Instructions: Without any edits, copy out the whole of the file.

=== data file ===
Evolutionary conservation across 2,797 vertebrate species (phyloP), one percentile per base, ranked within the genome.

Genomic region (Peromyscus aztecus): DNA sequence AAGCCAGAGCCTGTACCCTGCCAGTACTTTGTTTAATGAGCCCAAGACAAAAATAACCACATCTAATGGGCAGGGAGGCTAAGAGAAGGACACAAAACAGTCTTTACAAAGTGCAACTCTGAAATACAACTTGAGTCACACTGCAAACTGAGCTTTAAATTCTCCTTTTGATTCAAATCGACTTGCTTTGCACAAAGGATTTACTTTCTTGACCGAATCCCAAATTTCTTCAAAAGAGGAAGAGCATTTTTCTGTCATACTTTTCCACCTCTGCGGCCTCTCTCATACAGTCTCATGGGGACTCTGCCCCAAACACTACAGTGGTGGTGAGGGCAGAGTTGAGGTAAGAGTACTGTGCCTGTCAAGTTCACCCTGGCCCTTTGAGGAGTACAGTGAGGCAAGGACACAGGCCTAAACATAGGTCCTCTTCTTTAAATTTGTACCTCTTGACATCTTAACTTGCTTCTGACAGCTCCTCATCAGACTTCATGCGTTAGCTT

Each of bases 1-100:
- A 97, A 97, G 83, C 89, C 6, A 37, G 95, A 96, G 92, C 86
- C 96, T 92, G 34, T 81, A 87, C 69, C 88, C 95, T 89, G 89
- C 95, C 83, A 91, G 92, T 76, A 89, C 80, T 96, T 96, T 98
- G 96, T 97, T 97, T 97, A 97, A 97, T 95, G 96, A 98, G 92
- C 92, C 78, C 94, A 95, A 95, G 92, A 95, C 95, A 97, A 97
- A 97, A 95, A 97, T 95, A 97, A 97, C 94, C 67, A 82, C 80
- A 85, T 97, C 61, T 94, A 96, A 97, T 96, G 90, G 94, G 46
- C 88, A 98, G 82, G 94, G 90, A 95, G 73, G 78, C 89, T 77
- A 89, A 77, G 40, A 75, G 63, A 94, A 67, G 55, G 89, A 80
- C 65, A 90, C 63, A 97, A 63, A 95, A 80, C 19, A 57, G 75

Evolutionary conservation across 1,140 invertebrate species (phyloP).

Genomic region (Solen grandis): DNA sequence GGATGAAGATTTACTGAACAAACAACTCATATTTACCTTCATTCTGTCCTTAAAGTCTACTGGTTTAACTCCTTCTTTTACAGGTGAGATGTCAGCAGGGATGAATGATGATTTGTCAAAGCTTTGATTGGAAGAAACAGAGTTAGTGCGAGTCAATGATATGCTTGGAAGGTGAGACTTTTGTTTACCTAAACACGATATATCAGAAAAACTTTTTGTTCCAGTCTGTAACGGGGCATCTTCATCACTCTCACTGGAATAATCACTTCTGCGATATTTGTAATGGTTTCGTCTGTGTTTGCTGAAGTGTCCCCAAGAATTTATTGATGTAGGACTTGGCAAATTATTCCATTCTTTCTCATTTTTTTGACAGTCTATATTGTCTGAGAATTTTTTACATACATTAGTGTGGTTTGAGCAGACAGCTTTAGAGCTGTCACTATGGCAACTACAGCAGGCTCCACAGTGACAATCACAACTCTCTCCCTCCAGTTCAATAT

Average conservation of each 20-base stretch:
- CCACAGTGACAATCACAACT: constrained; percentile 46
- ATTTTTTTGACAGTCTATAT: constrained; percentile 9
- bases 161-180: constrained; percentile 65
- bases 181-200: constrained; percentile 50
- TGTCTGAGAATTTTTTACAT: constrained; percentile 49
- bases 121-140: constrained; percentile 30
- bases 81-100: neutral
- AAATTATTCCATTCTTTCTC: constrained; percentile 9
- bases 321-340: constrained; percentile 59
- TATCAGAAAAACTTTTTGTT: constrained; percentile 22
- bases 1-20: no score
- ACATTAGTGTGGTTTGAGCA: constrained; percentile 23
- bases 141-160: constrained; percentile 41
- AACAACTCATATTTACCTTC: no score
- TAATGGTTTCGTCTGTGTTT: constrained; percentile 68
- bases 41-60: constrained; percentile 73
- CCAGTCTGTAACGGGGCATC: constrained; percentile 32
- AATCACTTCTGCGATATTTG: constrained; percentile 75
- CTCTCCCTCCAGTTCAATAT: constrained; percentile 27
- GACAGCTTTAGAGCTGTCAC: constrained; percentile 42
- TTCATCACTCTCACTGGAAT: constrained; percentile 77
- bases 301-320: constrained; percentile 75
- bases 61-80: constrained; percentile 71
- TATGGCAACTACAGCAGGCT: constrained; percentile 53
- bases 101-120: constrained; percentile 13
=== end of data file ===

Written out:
Evolutionary conservation across 2,797 vertebrate species (phyloP), one percentile per base, ranked within the genome.

Genomic region (Peromyscus aztecus): DNA sequence AAGCCAGAGCCTGTACCCTGCCAGTACTTTGTTTAATGAGCCCAAGACAAAAATAACCACATCTAATGGGCAGGGAGGCTAAGAGAAGGACACAAAACAGTCTTTACAAAGTGCAACTCTGAAATACAACTTGAGTCACACTGCAAACTGAGCTTTAAATTCTCCTTTTGATTCAAATCGACTTGCTTTGCACAAAGGATTTACTTTCTTGACCGAATCCCAAATTTCTTCAAAAGAGGAAGAGCATTTTTCTGTCATACTTTTCCACCTCTGCGGCCTCTCTCATACAGTCTCATGGGGACTCTGCCCCAAACACTACAGTGGTGGTGAGGGCAGAGTTGAGGTAAGAGTACTGTGCCTGTCAAGTTCACCCTGGCCCTTTGAGGAGTACAGTGAGGCAAGGACACAGGCCTAAACATAGGTCCTCTTCTTTAAATTTGTACCTCTTGACATCTTAACTTGCTTCTGACAGCTCCTCATCAGACTTCATGCGTTAGCTT

Each of bases 1-100:
- A 97, A 97, G 83, C 89, C 6, A 37, G 95, A 96, G 92, C 86
- C 96, T 92, G 34, T 81, A 87, C 69, C 88, C 95, T 89, G 89
- C 95, C 83, A 91, G 92, T 76, A 89, C 80, T 96, T 96, T 98
- G 96, T 97, T 97, T 97, A 97, A 97, T 95, G 96, A 98, G 92
- C 92, C 78, C 94, A 95, A 95, G 92, A 95, C 95, A 97, A 97
- A 97, A 95, A 97, T 95, A 97, A 97, C 94, C 67, A 82, C 80
- A 85, T 97, C 61, T 94, A 96, A 97, T 96, G 90, G 94, G 46
- C 88, A 98, G 82, G 94, G 90, A 95, G 73, G 78, C 89, T 77
- A 89, A 77, G 40, A 75, G 63, A 94, A 67, G 55, G 89, A 80
- C 65, A 90, C 63, A 97, A 63, A 95, A 80, C 19, A 57, G 75

Evolutionary conservation across 1,140 invertebrate species (phyloP).

Genomic region (Solen grandis): DNA sequence GGATGAAGATTTACTGAACAAACAACTCATATTTACCTTCATTCTGTCCTTAAAGTCTACTGGTTTAACTCCTTCTTTTACAGGTGAGATGTCAGCAGGGATGAATGATGATTTGTCAAAGCTTTGATTGGAAGAAACAGAGTTAGTGCGAGTCAATGATATGCTTGGAAGGTGAGACTTTTGTTTACCTAAACACGATATATCAGAAAAACTTTTTGTTCCAGTCTGTAACGGGGCATCTTCATCACTCTCACTGGAATAATCACTTCTGCGATATTTGTAATGGTTTCGTCTGTGTTTGCTGAAGTGTCCCCAAGAATTTATTGATGTAGGACTTGGCAAATTATTCCATTCTTTCTCATTTTTTTGACAGTCTATATTGTCTGAGAATTTTTTACATACATTAGTGTGGTTTGAGCAGACAGCTTTAGAGCTGTCACTATGGCAACTACAGCAGGCTCCACAGTGACAATCACAACTCTCTCCCTCCAGTTCAATAT

Average conservation of each 20-base stretch:
- CCACAGTGACAATCACAACT: constrained; percentile 46
- ATTTTTTTGACAGTCTATAT: constrained; percentile 9
- bases 161-180: constrained; percentile 65
- bases 181-200: constrained; percentile 50
- TGTCTGAGAATTTTTTACAT: constrained; percentile 49
- bases 121-140: constrained; percentile 30
- bases 81-100: neutral
- AAATTATTCCATTCTTTCTC: constrained; percentile 9
- bases 321-340: constrained; percentile 59
- TATCAGAAAAACTTTTTGTT: constrained; percentile 22
- bases 1-20: no score
- ACATTAGTGTGGTTTGAGCA: constrained; percentile 23
- bases 141-160: constrained; percentile 41
- AACAACTCATATTTACCTTC: no score
- TAATGGTTTCGTCTGTGTTT: constrained; percentile 68
- bases 41-60: constrained; percentile 73
- CCAGTCTGTAACGGGGCATC: constrained; percentile 32
- AATCACTTCTGCGATATTTG: constrained; percentile 75
- CTCTCCCTCCAGTTCAATAT: constrained; percentile 27
- GACAGCTTTAGAGCTGTCAC: constrained; percentile 42
- TTCATCACTCTCACTGGAAT: constrained; percentile 77
- bases 301-320: constrained; percentile 75
- bases 61-80: constrained; percentile 71
- TATGGCAACTACAGCAGGCT: constrained; percentile 53
- bases 101-120: constrained; percentile 13